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Saturday, February 16, 2008

a few thoughts about enlightenment...

messiah cat
Originally uploaded by alxindia

from another online exchange about spirituality:

"There are spiritual perspectives that claim that one should “do nothing.” This points to the question, is there really anything we can do to arrange or set the conditions toward “realization”? Could it be that the “work” that we do only obstructs from that which we desire? Therefore, if we no longer desire this “state of mind,” and thus abstain from the “work,” would that facilitate its happening more fortuitously? Chiefly because we no longer “desire” it?

Bhagavan Sri Ramana is reputed to have attained realization at age 16 (I think that was the age)." - M.S.

these are great questions. here's my response --

well, yes, and this is one of my major beefs with most spirituality movements in America – in the West, we want to have our enlightenment super-easily and if someone comes along promising us that there's 'no work to do' – wowee! jackpot! and we all get to be smug and go home from the workshops feeling warm fuzzies.

but. how long does that last? & what do we really mean by 'enlightenment'?

(and if I'm already enlightened, how come I don't ACT like it?)

spiritual work needs to be done for 99.9% of the people who are interested in real spirituality and enlightenment stages. there's really no way around that.

even Sri Ramana Maharshi, whom you mentioned, had to do some hard work internally – yes, he got an experience of his enlightenment at 16 years old BUT he had a guru who helped him re-open his energy channels he'd already gained by hard work in some other lifetime.

nor did his enlightenment stages STOP at 16 years old. he kept learning, growing, dwelling in his internal channels, as do all saints of that caliber, throughout his entire life.

for example, most people don't even realize that he worshipped the Divine Mother, the Shakti. he kept a Sri Chakra Yantra on top of his mountain (his guru) Arunachala, and did ritual to it every day.

people like to point to Ramana as an example of someone who 'just woke up' and then 'didn't do anything' but inhabit the silence – but that's a wishful thinking and naive understanding of the complexity of who and what he was, and what he really did.

and – if it's really in the cards for humanity at large to have those kinds of experiences, ie, to 'just wake up' out of the clear blue – why hasn't it happened in MASS numbers? there are oh-so-many spiritual seekers who'd love to have those experiences. if it's so easy – why hasn't it happened?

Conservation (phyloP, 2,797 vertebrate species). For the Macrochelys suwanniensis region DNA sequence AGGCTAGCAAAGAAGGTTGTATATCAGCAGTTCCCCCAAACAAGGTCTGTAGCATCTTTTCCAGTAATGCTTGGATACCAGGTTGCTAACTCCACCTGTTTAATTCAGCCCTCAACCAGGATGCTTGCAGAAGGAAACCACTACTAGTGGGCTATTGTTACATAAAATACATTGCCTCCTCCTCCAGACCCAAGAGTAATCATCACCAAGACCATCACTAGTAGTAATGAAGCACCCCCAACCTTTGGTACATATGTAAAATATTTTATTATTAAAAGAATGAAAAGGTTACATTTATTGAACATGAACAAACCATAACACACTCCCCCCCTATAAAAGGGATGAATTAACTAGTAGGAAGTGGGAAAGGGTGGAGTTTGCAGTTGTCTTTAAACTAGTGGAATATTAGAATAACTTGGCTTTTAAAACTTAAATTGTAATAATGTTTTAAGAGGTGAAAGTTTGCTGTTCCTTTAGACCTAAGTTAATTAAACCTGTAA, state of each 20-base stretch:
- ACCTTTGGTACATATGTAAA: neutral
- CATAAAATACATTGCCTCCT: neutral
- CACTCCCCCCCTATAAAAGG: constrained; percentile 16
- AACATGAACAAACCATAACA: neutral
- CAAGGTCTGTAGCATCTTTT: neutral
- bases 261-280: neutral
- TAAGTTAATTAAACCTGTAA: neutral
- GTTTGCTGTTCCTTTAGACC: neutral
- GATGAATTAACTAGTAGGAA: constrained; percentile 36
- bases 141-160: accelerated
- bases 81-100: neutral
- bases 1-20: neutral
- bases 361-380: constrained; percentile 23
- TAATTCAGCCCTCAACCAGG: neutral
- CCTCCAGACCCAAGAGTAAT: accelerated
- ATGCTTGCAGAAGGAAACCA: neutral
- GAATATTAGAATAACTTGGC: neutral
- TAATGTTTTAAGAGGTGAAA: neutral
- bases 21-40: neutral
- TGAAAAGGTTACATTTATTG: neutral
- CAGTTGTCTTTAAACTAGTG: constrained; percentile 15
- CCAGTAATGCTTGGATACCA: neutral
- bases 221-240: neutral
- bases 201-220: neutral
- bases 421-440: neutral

my response to my own questions – *grinning* – is that hard work IS part of spiritual enlightenment. surrender and ego-subduing is part of that hard work. understanding where we really came from, where the soul originated, is part of that hard work. standing still and open-hearted while our karmas are being burned off and transformed – not running away when the going gets tough – is some really hard work.

finding a spiritual master or guide who actually HAS that kind of understanding and enlightenment and who is willing to help someone else along (many masters aren't that willing because of the karmas involved) – is part of that hard work. even if that guru is a mountain, like in the case of Ramana Maharshi. of course, he didn't see the mountain Arunachala as a mountain, he saw that it was Lord Shiva.

simply put, the reason we don't act enlightened (even if we really are, underneath) is the mountain of karma each of us is carrying, and the negative qualities reinforced from that karmic mountain.

burning off that karma starts freeing our inner self to express itself more clearly and openly and purely. and that's a pretty hard work, at least, in my experience and the tradition that I've dedicated the last 9 years of my life to pursuing – because it goes way beyond normal 'emotional processing' and superficial psychological or behavioral changes.

and, no, I don't think the work itself obscures the enlightenment experience or 'attainment' (which is a funny word, but you know what I mean). in my experience, the work only crystalizes the focus, the divine desire to get enlightened – it hones that yearning for god, and for the inner realization that each of us is That.

also, doing the work keeps us really humble and connected – because at a certain point, you realize there's an endless amount of 'work' to do, and the development of the internal consciousness, of the soul, really never ends no matter how 'enlightened' we are or become.